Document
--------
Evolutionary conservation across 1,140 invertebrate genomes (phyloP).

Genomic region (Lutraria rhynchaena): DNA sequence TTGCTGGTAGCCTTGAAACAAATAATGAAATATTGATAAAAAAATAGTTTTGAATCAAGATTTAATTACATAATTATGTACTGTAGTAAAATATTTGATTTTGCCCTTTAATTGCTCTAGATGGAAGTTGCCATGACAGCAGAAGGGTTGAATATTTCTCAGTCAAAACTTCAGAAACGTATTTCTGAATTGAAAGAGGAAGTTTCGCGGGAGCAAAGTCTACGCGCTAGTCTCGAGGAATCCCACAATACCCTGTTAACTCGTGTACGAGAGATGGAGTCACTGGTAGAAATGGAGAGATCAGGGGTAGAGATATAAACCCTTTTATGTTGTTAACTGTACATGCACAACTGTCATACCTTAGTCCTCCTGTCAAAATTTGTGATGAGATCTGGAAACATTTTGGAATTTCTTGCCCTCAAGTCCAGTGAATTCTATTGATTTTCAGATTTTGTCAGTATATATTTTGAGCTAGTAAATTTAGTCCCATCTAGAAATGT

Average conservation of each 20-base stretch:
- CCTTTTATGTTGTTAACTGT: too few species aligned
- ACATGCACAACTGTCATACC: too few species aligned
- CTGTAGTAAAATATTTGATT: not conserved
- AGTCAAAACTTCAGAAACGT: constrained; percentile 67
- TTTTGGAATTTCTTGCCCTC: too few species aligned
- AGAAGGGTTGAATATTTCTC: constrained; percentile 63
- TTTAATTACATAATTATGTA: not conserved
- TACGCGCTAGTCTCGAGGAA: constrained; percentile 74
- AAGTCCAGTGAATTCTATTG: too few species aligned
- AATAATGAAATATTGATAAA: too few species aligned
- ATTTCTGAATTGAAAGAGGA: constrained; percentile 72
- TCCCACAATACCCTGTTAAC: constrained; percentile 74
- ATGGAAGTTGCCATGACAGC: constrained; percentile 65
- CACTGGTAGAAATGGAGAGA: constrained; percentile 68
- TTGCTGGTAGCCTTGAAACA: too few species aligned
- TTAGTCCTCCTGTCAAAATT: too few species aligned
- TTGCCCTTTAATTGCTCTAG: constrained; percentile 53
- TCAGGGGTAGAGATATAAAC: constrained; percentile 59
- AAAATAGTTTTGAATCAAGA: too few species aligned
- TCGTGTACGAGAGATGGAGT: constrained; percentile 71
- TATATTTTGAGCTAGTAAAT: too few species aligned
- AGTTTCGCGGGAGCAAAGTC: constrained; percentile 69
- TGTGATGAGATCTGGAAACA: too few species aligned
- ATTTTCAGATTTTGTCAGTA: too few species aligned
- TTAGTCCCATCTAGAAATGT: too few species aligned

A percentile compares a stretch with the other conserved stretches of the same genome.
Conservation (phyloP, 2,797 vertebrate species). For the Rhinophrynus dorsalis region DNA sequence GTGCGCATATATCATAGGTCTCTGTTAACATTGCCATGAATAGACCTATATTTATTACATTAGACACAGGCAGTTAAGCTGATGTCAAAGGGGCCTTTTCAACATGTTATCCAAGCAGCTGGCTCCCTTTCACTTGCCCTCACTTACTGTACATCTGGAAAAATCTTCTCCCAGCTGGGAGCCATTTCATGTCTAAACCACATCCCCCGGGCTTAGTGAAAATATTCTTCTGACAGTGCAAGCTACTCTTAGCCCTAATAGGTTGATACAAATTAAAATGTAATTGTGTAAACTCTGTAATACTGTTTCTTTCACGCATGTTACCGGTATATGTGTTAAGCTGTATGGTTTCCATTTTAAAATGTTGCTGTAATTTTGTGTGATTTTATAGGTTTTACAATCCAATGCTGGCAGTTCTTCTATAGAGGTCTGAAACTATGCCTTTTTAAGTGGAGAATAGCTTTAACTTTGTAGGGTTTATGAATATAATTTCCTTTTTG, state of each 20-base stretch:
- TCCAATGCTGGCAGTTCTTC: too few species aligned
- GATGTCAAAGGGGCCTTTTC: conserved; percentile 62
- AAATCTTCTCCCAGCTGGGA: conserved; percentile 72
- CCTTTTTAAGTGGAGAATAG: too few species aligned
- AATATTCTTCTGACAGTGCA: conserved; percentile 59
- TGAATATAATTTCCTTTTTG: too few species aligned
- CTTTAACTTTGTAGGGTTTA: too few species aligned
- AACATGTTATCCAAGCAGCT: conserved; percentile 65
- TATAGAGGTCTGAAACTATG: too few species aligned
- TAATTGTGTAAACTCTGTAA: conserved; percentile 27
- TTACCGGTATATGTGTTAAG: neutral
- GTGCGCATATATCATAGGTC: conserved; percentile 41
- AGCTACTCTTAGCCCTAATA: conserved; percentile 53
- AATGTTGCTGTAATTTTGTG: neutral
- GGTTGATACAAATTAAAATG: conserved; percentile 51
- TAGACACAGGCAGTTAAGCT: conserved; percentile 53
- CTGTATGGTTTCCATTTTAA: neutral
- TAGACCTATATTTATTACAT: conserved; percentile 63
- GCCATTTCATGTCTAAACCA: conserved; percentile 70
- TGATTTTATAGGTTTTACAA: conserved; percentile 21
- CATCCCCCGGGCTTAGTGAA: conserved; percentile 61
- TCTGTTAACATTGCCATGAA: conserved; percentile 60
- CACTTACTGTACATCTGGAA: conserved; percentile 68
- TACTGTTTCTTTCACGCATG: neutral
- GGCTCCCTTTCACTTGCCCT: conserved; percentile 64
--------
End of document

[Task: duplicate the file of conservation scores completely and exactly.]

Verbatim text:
Evolutionary conservation across 1,140 invertebrate genomes (phyloP).

Genomic region (Lutraria rhynchaena): DNA sequence TTGCTGGTAGCCTTGAAACAAATAATGAAATATTGATAAAAAAATAGTTTTGAATCAAGATTTAATTACATAATTATGTACTGTAGTAAAATATTTGATTTTGCCCTTTAATTGCTCTAGATGGAAGTTGCCATGACAGCAGAAGGGTTGAATATTTCTCAGTCAAAACTTCAGAAACGTATTTCTGAATTGAAAGAGGAAGTTTCGCGGGAGCAAAGTCTACGCGCTAGTCTCGAGGAATCCCACAATACCCTGTTAACTCGTGTACGAGAGATGGAGTCACTGGTAGAAATGGAGAGATCAGGGGTAGAGATATAAACCCTTTTATGTTGTTAACTGTACATGCACAACTGTCATACCTTAGTCCTCCTGTCAAAATTTGTGATGAGATCTGGAAACATTTTGGAATTTCTTGCCCTCAAGTCCAGTGAATTCTATTGATTTTCAGATTTTGTCAGTATATATTTTGAGCTAGTAAATTTAGTCCCATCTAGAAATGT

Average conservation of each 20-base stretch:
- CCTTTTATGTTGTTAACTGT: too few species aligned
- ACATGCACAACTGTCATACC: too few species aligned
- CTGTAGTAAAATATTTGATT: not conserved
- AGTCAAAACTTCAGAAACGT: constrained; percentile 67
- TTTTGGAATTTCTTGCCCTC: too few species aligned
- AGAAGGGTTGAATATTTCTC: constrained; percentile 63
- TTTAATTACATAATTATGTA: not conserved
- TACGCGCTAGTCTCGAGGAA: constrained; percentile 74
- AAGTCCAGTGAATTCTATTG: too few species aligned
- AATAATGAAATATTGATAAA: too few species aligned
- ATTTCTGAATTGAAAGAGGA: constrained; percentile 72
- TCCCACAATACCCTGTTAAC: constrained; percentile 74
- ATGGAAGTTGCCATGACAGC: constrained; percentile 65
- CACTGGTAGAAATGGAGAGA: constrained; percentile 68
- TTGCTGGTAGCCTTGAAACA: too few species aligned
- TTAGTCCTCCTGTCAAAATT: too few species aligned
- TTGCCCTTTAATTGCTCTAG: constrained; percentile 53
- TCAGGGGTAGAGATATAAAC: constrained; percentile 59
- AAAATAGTTTTGAATCAAGA: too few species aligned
- TCGTGTACGAGAGATGGAGT: constrained; percentile 71
- TATATTTTGAGCTAGTAAAT: too few species aligned
- AGTTTCGCGGGAGCAAAGTC: constrained; percentile 69
- TGTGATGAGATCTGGAAACA: too few species aligned
- ATTTTCAGATTTTGTCAGTA: too few species aligned
- TTAGTCCCATCTAGAAATGT: too few species aligned

A percentile compares a stretch with the other conserved stretches of the same genome.
Conservation (phyloP, 2,797 vertebrate species). For the Rhinophrynus dorsalis region DNA sequence GTGCGCATATATCATAGGTCTCTGTTAACATTGCCATGAATAGACCTATATTTATTACATTAGACACAGGCAGTTAAGCTGATGTCAAAGGGGCCTTTTCAACATGTTATCCAAGCAGCTGGCTCCCTTTCACTTGCCCTCACTTACTGTACATCTGGAAAAATCTTCTCCCAGCTGGGAGCCATTTCATGTCTAAACCACATCCCCCGGGCTTAGTGAAAATATTCTTCTGACAGTGCAAGCTACTCTTAGCCCTAATAGGTTGATACAAATTAAAATGTAATTGTGTAAACTCTGTAATACTGTTTCTTTCACGCATGTTACCGGTATATGTGTTAAGCTGTATGGTTTCCATTTTAAAATGTTGCTGTAATTTTGTGTGATTTTATAGGTTTTACAATCCAATGCTGGCAGTTCTTCTATAGAGGTCTGAAACTATGCCTTTTTAAGTGGAGAATAGCTTTAACTTTGTAGGGTTTATGAATATAATTTCCTTTTTG, state of each 20-base stretch:
- TCCAATGCTGGCAGTTCTTC: too few species aligned
- GATGTCAAAGGGGCCTTTTC: conserved; percentile 62
- AAATCTTCTCCCAGCTGGGA: conserved; percentile 72
- CCTTTTTAAGTGGAGAATAG: too few species aligned
- AATATTCTTCTGACAGTGCA: conserved; percentile 59
- TGAATATAATTTCCTTTTTG: too few species aligned
- CTTTAACTTTGTAGGGTTTA: too few species aligned
- AACATGTTATCCAAGCAGCT: conserved; percentile 65
- TATAGAGGTCTGAAACTATG: too few species aligned
- TAATTGTGTAAACTCTGTAA: conserved; percentile 27
- TTACCGGTATATGTGTTAAG: neutral
- GTGCGCATATATCATAGGTC: conserved; percentile 41
- AGCTACTCTTAGCCCTAATA: conserved; percentile 53
- AATGTTGCTGTAATTTTGTG: neutral
- GGTTGATACAAATTAAAATG: conserved; percentile 51
- TAGACACAGGCAGTTAAGCT: conserved; percentile 53
- CTGTATGGTTTCCATTTTAA: neutral
- TAGACCTATATTTATTACAT: conserved; percentile 63
- GCCATTTCATGTCTAAACCA: conserved; percentile 70
- TGATTTTATAGGTTTTACAA: conserved; percentile 21
- CATCCCCCGGGCTTAGTGAA: conserved; percentile 61
- TCTGTTAACATTGCCATGAA: conserved; percentile 60
- CACTTACTGTACATCTGGAA: conserved; percentile 68
- TACTGTTTCTTTCACGCATG: neutral
- GGCTCCCTTTCACTTGCCCT: conserved; percentile 64